What counts and how we count: our bodies, our voices, our power to be and do good – are questions that preoccupy me. These days more than ever, when numbers drive “trending” news items and the result of every Google search.
As a woman, these questions also remain very personal, shaped by family dynamics and the post-WW II white assimilating Jewish suburban culture in which I grew up. How to find my place, when and where to speak up, speak out have long preoccupied me.
As a citizen, there are ways that I am counted that have to do with white privilege: freedom from harassment by police, merchants, and voting rights enforcers, access to credit and a good public education. As a citizen, there are ways I do not count that have to do with my gender: physical safety on the street, equal opportunity and pay in the workplace.
It got me to thinking about what my Jewish roots and experience have taught me about counting.
The way Jews count ourselves, we do not count heads: you, Esther, are one; you, Sam are two; you, Bernie are three; you, Sylvia are four (my mother and her siblings.)
It is from King David that we learn of the danger of counting each head, census-like: he made a fatal choice when he counted heads. In the ensuing plague 70,000 Israelites died. The safe way for us to count is the way God had us do it in the desert: a half-shekel went into the pot for each Israelite, then Moses counted the shekels. Or the way Saul counted a shard of pottery offered up by each warrior to number his army. We are permitted to count on our fingers or toes, or according to the number of words of a verse from Psalms, as long as we do not count individuals. We are also permitted to count this way: not-one, not-two… This is how men make sure there are the required ten for prayer.
It is the collective that is important: ten for prayer, 600,000 souls for revelation at Mt. Sinai, 600,000 letters in the Torah. On Yom Kippur we number our sins, A to Z in the first person plural: we account for the state of our collective soul.
Nor do we count the heads of strangers. Abraham, sitting at the door to his tent, is our ancestral role model: he was on the look-out, so he could welcome them in as soon as possible.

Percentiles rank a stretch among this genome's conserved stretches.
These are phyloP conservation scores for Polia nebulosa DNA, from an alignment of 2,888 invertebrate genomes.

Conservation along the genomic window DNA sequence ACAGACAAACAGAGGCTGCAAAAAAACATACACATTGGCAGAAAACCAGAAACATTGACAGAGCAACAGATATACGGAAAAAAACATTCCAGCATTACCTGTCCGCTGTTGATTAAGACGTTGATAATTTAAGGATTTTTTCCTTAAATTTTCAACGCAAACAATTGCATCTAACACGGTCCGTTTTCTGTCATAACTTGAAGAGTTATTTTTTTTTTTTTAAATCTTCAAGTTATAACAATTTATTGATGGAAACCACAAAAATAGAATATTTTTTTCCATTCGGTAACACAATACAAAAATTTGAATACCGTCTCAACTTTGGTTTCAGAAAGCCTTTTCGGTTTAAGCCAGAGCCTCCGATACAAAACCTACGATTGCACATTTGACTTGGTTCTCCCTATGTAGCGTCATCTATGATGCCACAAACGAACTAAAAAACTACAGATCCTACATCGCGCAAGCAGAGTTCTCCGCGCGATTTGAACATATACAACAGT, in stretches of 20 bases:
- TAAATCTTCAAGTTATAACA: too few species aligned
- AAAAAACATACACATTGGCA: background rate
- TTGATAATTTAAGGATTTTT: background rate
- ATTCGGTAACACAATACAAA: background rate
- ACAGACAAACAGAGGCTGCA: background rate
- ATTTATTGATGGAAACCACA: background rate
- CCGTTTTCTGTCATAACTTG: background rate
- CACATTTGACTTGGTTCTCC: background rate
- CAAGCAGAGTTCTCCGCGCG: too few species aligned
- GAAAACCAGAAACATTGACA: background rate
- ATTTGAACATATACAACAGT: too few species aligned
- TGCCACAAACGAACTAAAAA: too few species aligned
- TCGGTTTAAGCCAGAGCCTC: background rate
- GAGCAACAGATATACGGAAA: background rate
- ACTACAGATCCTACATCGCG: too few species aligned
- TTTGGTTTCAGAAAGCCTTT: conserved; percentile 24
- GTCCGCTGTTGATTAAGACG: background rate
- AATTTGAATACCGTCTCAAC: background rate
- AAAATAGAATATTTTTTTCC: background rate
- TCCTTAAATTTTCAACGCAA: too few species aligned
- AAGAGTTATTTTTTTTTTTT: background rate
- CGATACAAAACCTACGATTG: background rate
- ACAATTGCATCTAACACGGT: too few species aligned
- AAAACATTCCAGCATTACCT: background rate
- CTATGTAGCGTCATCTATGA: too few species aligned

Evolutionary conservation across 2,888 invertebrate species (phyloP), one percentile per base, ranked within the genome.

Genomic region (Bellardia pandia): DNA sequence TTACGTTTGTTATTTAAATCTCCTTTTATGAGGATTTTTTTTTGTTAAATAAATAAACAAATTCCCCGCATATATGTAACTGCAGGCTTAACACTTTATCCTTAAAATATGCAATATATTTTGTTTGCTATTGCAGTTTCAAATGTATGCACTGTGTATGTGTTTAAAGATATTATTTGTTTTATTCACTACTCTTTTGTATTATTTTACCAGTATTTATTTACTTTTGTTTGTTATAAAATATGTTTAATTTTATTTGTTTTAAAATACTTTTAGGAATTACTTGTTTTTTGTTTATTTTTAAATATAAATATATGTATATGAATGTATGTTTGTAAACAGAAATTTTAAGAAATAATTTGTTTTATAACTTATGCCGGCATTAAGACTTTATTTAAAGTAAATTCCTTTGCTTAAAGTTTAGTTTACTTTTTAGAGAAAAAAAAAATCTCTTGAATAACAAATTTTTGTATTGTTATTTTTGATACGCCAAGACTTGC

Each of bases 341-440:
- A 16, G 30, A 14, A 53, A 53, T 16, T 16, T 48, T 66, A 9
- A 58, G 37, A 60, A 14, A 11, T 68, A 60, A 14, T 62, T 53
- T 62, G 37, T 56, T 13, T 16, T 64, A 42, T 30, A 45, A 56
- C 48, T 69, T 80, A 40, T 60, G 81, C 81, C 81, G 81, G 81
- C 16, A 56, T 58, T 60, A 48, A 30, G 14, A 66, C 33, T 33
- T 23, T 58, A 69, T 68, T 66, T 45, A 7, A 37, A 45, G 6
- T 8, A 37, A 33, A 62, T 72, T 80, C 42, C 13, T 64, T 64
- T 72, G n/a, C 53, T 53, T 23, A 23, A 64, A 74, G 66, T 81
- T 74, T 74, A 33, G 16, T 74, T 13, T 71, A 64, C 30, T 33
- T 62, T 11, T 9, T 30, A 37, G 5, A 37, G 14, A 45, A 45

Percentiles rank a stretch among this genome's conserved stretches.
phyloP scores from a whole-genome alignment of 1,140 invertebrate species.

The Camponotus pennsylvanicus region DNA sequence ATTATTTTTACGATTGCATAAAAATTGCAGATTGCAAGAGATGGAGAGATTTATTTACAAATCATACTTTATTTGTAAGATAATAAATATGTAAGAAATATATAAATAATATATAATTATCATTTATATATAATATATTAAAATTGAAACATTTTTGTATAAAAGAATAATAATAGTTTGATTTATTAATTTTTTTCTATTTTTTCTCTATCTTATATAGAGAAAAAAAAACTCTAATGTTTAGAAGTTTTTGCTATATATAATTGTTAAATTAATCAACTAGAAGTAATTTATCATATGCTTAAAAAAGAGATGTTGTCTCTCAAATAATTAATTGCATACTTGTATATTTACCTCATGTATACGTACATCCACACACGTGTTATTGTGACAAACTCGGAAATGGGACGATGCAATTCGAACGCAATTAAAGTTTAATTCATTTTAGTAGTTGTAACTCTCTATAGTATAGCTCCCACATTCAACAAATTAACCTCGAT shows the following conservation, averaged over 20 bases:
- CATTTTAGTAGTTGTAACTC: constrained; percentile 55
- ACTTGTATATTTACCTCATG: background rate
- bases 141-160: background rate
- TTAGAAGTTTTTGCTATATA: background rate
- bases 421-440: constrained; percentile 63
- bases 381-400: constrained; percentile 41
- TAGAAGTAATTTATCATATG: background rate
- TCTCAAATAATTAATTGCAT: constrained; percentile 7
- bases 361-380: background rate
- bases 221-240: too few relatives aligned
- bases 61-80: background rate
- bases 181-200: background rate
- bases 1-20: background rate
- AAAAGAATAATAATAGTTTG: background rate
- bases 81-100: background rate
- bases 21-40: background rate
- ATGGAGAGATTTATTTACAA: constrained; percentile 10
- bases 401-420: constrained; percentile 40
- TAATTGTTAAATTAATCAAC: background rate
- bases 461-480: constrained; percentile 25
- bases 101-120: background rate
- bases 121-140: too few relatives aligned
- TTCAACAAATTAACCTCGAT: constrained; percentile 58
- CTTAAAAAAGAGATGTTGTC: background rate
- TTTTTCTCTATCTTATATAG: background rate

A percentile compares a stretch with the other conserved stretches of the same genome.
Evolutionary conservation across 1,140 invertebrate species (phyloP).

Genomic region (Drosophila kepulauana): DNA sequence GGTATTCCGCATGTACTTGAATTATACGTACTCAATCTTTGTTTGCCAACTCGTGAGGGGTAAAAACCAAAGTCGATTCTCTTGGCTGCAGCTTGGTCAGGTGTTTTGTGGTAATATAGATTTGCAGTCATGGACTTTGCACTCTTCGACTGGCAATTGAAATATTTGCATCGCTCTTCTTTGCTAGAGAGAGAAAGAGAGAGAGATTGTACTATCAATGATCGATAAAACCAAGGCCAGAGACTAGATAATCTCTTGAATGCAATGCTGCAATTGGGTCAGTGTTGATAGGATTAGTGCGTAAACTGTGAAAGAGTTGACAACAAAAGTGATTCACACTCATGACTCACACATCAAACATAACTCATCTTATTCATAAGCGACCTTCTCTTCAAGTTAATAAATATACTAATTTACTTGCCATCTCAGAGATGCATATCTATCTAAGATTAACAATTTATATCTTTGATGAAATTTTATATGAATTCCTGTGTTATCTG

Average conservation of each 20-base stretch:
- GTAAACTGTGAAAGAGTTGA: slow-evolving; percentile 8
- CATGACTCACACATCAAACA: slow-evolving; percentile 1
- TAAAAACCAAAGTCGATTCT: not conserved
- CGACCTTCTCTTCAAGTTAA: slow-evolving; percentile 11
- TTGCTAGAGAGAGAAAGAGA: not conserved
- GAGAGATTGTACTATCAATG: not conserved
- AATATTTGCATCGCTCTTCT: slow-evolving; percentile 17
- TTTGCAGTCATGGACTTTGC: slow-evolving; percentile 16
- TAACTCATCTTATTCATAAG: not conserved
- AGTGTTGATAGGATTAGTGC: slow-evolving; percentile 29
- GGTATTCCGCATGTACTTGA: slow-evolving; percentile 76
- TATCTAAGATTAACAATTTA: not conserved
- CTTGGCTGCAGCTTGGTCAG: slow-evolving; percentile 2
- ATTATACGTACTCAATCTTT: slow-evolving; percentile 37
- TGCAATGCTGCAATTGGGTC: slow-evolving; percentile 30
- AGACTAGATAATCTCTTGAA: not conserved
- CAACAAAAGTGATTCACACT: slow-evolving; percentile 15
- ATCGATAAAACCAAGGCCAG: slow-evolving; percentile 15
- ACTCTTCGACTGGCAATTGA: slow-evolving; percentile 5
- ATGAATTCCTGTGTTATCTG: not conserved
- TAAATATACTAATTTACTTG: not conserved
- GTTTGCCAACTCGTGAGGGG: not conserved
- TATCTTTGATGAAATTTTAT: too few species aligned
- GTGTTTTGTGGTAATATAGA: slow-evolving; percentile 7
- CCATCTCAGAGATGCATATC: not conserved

Nor do we afflict or oppress the strangers who do show up at the doors of our tents, as we were strangers in Egypt.
Irony, even death, the way others count us: immigration quotas. Education quotas (my father earned his law degree in such a slot.) Tattooed serial numbers on the left fore-arm. Jews were zeroed out of neighborhoods, along with “dogs” and “n—–s,” as neighborhood signs commonly announced.
What our society counts and how have shaped our country
In 2010 I first came across the young field of ecosystems services when I taught a course in Ecobiology and Human Health. A number of environmental causes began to pick up political steam as dollar values were assigned not just to the value of crops produced on agricultural land or the value of coal or gas extracted, but to life-supporting “ecosystem services.” Purification of air and water. Mitigation of droughts and floods. Pollination. If this last one seems odd, consider that by 2012, apple and pear trees were being hand-pollinated in areas of China due to the decimation of their natural pollinators, bees.* The commodification of nature was not lost on researchers, even as political capital for the environment increased.**
From this perspective, what we care about, we count. What we count, counts.
What we don’t count often remains hidden in plain view. As a society, we do not put a dollar value to us, collectively, of family members who care for their chronically ill, disabled, and dying kin. And so they soldier on without the moral and practical supports they need. And when we fear for what we care about, we turn towards quotas and all manner of exclusionary counting.
From another perspective, we know that societal choices guided by numbers-only bring us a host of plagues, not unlike the one that followed King David’s census: we call them unintended consequences.
This puts us right back in our soft, squishy unquantifiable humanity.
This brings us back to neither counting the heads of strangers, nor afflicting nor oppressing them. To open-hearted and open-handed behaviors.
How we work with the tension of these perspectives has everything to do with our own choices: what we count, how we count, and when we refrain from counting. Each of us. All of us together.
**The history of ecosystem services in economic theory and practice: From early notions to markets and payment schemes. Erik Gómez-Baggethun, Rudolf de Groot, Pedro L. Lomas, Carlos Montes. Ecological Economics 69 (2010) 1209–1218 http://www.cepal.org/ilpes/noticias/paginas/7/40547/the_history_of_ecosystem.pdf